We are being INVADED!

As spring transitions to summer and our gardens are in full bloom, it is a good time to take stock and make sure you aren’t accidently growing some of Oregon’s worst invasive species!  Invasive species can sometimes seduce and fool you with their beautiful and showy flowers. Unfortunately, these pretty invasives can distribute thousands or even millions of seeds each year that find they’re way into our water systems and wetlands.  We invite you to walk your yard, or neighborhood, and see if any of these invasives are finding a home where they shouldn’t be! Removing these plants allows native plants a greater chance to thrive both in your yard and community at large.

scotch broomScotch Broom: Scotch Broom is the bright yellow flowering bush that you see along roads and waterways or maybe in your front yard.  It is a very aggressive plant that can take over if it is not controlled.  You can identify it by its yellow pea flowers that turn to black seedpods.  To remove plants less than three feet tall, pull up the roots.  For larger plants, cut the stems near the ground, however up to half of them may re-grow from the cut stumps, so follow-up treatments of cutting may be necessary. The best time to remove, cut, or pull the plants is before the seeds begin to disperse in July to September. Mature plants can produce 300 seeds per bush and seeds persist in the soil for up to 80 years!

lysa1Purple Loosestrife:  The beautiful showy pink flowers make this a garden favorite.   A single mature plant can produce as many as two to three million seeds a year. If you have this plant in your garden please remove it as it is an aggressive invader of marshes. When purple loosestrife takes hold, it forms dense, impenetrable stands which are unsuitable as cover, food, or nesting sites for a wide range of native wetland animals including ducks, geese, rails, bitterns, muskrats, frogs, toads, and turtles. You can identify it by is square wood stem and opposite leaves and of course magenta flowers. Loosestrife can produce from root fragments so make sure to remove the whole root system. Pull plants before seed set so you stop the distribution of all those seeds!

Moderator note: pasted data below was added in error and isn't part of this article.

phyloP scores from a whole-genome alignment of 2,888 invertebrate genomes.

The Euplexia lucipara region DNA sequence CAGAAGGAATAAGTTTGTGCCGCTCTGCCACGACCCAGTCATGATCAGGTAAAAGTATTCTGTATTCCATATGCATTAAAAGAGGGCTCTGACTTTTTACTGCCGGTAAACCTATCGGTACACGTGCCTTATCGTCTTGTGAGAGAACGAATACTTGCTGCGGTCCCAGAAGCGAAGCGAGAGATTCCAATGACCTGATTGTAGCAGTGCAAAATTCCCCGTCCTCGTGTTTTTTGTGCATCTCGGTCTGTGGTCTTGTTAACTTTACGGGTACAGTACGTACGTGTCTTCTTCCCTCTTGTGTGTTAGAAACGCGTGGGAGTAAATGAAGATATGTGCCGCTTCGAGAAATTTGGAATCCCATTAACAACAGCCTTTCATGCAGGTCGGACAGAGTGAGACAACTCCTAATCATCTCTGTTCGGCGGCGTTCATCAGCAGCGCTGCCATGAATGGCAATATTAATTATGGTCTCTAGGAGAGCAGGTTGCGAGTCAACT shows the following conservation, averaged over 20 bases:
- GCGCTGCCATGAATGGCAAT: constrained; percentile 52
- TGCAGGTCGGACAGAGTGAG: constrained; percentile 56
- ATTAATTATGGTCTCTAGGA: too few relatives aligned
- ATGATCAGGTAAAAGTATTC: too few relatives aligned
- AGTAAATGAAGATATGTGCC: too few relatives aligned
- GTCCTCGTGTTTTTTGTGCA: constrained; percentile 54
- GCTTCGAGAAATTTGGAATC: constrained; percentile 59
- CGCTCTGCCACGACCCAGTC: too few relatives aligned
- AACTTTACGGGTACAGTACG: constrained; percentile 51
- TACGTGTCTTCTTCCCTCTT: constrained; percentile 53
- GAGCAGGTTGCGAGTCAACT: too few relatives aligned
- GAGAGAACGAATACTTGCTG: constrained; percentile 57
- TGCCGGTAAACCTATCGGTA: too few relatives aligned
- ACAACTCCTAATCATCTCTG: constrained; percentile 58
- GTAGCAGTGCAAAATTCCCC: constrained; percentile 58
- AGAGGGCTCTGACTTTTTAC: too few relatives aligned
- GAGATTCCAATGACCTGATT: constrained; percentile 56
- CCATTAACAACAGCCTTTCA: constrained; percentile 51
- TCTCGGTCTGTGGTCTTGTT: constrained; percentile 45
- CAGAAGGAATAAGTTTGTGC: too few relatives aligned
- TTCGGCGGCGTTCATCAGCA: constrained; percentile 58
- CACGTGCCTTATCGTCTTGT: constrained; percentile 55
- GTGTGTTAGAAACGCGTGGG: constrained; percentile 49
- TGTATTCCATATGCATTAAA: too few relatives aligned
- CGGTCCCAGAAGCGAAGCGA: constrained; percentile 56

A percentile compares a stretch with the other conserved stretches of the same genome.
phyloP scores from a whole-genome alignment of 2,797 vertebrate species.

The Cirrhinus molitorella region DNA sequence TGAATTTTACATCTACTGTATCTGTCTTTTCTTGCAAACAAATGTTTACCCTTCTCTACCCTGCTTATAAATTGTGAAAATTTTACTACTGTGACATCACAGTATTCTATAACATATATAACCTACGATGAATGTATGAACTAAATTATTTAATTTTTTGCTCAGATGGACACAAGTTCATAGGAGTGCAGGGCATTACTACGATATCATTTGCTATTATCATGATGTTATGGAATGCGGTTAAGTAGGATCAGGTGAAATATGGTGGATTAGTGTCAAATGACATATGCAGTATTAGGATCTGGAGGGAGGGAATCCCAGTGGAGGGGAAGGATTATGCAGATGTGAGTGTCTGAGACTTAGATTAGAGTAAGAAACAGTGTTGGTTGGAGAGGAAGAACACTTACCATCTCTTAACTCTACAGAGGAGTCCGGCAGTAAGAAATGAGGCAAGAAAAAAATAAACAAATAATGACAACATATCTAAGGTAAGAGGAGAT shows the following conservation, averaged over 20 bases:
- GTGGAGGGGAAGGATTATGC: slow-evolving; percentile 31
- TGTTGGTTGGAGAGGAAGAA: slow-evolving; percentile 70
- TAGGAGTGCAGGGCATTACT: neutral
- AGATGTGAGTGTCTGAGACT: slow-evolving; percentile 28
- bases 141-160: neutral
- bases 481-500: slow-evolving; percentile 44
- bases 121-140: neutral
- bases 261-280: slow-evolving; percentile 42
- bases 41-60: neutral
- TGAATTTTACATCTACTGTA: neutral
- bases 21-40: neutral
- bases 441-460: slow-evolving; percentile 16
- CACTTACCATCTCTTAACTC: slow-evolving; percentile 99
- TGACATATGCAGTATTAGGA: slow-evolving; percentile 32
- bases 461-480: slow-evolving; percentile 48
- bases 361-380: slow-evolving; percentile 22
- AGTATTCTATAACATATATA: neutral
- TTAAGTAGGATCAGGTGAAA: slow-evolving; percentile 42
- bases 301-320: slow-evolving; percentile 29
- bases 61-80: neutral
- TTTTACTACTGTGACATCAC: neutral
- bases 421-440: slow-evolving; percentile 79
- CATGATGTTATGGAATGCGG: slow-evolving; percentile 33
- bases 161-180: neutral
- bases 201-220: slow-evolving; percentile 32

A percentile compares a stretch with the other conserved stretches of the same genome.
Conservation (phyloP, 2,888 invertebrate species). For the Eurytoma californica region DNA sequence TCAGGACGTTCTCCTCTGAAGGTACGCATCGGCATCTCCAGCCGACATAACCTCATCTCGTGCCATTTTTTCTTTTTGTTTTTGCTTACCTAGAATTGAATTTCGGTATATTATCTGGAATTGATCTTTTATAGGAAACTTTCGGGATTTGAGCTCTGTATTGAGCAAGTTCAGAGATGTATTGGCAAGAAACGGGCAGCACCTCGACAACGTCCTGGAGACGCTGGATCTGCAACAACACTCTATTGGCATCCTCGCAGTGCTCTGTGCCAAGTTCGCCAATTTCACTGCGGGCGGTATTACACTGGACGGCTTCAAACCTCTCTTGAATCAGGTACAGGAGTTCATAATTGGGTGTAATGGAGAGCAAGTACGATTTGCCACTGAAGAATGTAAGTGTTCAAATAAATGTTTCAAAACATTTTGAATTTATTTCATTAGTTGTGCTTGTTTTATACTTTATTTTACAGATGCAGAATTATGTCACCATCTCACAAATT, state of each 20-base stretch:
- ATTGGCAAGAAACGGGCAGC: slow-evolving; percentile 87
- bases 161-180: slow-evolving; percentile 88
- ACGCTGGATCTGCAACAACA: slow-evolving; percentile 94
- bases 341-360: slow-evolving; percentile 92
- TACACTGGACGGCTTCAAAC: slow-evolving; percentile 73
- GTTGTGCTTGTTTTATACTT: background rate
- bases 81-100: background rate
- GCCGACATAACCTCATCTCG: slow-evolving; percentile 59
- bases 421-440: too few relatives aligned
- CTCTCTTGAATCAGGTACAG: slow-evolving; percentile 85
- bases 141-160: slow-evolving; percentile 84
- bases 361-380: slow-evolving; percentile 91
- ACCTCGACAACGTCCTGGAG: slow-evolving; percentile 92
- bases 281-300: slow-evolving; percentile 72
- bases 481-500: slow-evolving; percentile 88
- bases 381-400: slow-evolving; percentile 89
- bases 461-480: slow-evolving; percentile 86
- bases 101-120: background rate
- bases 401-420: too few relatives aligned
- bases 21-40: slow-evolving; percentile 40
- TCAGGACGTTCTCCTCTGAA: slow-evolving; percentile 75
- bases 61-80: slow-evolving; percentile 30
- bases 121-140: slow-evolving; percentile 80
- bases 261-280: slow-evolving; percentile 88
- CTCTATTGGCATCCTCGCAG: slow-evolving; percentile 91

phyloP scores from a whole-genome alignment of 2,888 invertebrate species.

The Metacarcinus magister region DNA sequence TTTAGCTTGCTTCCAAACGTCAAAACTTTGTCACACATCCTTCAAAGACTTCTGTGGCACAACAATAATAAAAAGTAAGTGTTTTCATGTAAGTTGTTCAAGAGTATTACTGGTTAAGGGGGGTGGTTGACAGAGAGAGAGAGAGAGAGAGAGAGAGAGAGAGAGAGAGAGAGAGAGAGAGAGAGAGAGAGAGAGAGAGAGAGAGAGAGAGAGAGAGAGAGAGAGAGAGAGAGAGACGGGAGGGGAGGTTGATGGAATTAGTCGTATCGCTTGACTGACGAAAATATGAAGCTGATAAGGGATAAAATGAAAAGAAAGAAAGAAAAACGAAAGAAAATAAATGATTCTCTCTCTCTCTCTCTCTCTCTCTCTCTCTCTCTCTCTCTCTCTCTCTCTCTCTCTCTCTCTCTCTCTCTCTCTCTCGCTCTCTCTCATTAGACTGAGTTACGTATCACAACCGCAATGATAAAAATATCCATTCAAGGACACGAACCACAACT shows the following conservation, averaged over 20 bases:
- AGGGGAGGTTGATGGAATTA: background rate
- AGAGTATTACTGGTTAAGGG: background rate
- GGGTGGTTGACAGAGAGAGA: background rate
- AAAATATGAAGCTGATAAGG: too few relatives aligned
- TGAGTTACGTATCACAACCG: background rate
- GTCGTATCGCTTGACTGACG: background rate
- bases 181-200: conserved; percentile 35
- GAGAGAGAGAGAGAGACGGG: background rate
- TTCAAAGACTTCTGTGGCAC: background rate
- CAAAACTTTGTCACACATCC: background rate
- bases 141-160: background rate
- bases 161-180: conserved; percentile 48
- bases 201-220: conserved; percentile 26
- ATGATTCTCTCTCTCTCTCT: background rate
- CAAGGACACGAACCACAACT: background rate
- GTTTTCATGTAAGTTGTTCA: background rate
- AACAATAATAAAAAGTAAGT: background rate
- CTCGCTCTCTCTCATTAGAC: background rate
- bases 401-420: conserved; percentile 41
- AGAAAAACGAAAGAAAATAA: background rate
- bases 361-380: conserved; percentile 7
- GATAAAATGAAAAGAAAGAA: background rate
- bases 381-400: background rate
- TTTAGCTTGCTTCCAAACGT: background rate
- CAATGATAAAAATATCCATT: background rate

irisYellow Flag Iris: This tall, yellow iris loves wet and muddy places, like the area beneath your hose or places where water collects.  Yellow flag invasion is a major problem in Oregon’s wetlands and extremely difficult to remove and control.  Another one of those beautiful plants that spice up a garden, that can have serious negative impacts on wetlands. This iris can regenerate from the smallest amount left behind, so be sure to dig deep with your shovel and remove the whole plant. When finished, make sure to dispose of the plant in a container as left out the plant may regrow.

 

japanese-knotweed-courseKnotweed: It might look like bamboo or a Jack in the beanstalk like plant but it is not!  Knotweed loves stream banks and wetlands but it also might love your backyard.  It can grow up to 12 feet tall and has pretty white flowers in the early summer.  This plant is powerful, even the smallest piece can take root so it is important to remove as much of the root as possible, discard in the trash and do not compost. You will likely need to repeat this process several times. Another control method is solarization, cutting the plant at ground level and cover the remaining stem with a heavy dark cloth or plastic. Keep the plant covered until you can easily pull it out of the ground, this will likely take several months.

 

 

http://www.kingcounty.gov/environment/animalsAndPlants/noxious-weeds/weed-identification/scotch-broom.aspxhttps://www.portlandoregon.gov/bes/article/98648http://your.kingcounty.gov/dnrp/library/water-and-land/weeds/Brochures/knotweed-brochure.pdfhttp://www.kingcounty.gov/environment/animalsAndPlants/noxious-weeds/weed-identification/bull-thistle.aspxhttps://www.portlandoregon.gov/bes/article/172630

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